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improving patient experience

Improving the patient experience: taking patient opinion seriously

by Eric Rivedal

These types of positions are increasing in healthcare, and are evidence that the value of patient opinion and, by extension, patient experience, is growing.

There are several good reasons for hospitals to consider the patient point of view and begin taking steps to improve the patient experience. In fact, a study titled Customer experience in healthcare: the moment of truth1 by the Health Research Institute of PwC U.S. found that:

Personal experience is the top reason for selecting a physician or hospital.

  • Personal experience is the top reason for selecting a physician or hospital.
  • Customer service — translated to patient experience — is 2.5 times more important in healthcare than in other industries.
  • Patients are less forgiving of a negative experience in healthcare than in other industries.


Considering these findings, it’s important for hospitals to take the impressions of their patients into account. And if your hospital is like most, there’s always room for improvement, starting with your hospital’s paper capture capabilities, technology infrastructure, data reporting and analytics, staff training and workflows. All of these areas can have a significant impact on patient experience — perhaps more than you may realize.

Fortunately, there are several strategies you can put into place to improve information flow within your organization, and in turn, provide a better patient experience. A few of these strategies include:

  • Carefully reviewing and analyzing how unstructured data capture affects workflows and patient care.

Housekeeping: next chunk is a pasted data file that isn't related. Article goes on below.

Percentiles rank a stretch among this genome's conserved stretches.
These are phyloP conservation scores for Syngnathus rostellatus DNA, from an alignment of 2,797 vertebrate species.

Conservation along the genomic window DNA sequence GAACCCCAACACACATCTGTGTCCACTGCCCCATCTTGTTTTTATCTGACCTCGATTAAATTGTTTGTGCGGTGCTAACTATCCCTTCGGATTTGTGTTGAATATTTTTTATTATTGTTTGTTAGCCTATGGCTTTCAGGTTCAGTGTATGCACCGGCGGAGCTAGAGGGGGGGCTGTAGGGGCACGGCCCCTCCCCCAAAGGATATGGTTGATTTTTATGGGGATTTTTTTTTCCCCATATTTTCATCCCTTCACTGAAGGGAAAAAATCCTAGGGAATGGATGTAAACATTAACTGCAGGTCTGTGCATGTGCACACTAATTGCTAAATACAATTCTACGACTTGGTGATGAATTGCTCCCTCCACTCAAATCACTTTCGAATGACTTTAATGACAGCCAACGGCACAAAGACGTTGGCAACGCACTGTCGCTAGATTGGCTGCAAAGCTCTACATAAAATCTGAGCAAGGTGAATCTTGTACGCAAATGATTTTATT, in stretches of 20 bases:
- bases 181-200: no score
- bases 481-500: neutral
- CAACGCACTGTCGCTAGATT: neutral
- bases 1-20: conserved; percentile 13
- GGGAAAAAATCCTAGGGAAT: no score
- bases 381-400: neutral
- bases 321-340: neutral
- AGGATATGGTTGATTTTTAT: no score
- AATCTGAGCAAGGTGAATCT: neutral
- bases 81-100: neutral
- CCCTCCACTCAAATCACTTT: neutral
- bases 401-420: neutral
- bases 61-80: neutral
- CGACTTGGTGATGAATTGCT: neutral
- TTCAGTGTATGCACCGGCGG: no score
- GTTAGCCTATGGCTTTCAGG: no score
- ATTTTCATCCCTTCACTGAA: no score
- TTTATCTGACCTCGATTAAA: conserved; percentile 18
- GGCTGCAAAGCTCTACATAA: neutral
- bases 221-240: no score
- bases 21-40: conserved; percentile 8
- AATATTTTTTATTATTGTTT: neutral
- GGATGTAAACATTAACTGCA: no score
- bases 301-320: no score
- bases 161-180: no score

• Assessing the needs of your organization and your patients to determine and prioritize which technology is needed to minimize communication gaps.
  • Providing consistent training for technology by people who understand healthcare processes to create and sustain successful information flow across your organization.

Improve patient experiences 

Improve patient experiences by eliminating paperwork headaches and simplifying communications. 
When you can efficiently capture, transform and manage information within and outside of your organization, you can provide a better experience for your patients. So while you may not currently have a “patient experience officer” at your hospital or health system, there’s still a lot you can do to make sure your patients are pleased with their care, as well as their overall visit to your organization. 
Eric Rivedal
Eric Rivedal, Marketing Manager for Global Healthcare Solutions, Ricoh USA, Inc., has 26 years of combined experience in bedside patient care and healthcare informatics. His product management experience includes computerized provider order entry, medication reconciliation, electronic prescriptions, emergency care and nursing workflow. Rivedal’s bedside experience is comprised of inpatient acute and critical care in pediatrics, neuro-intensive care, and labor and delivery; while outpatient experience involves emergency department, family practice and occupational health clinics, as well as flight nursing. 
1 Customer experience in healthcare: The moment of truth. PwC U.S. Website accessed September 6, 2016.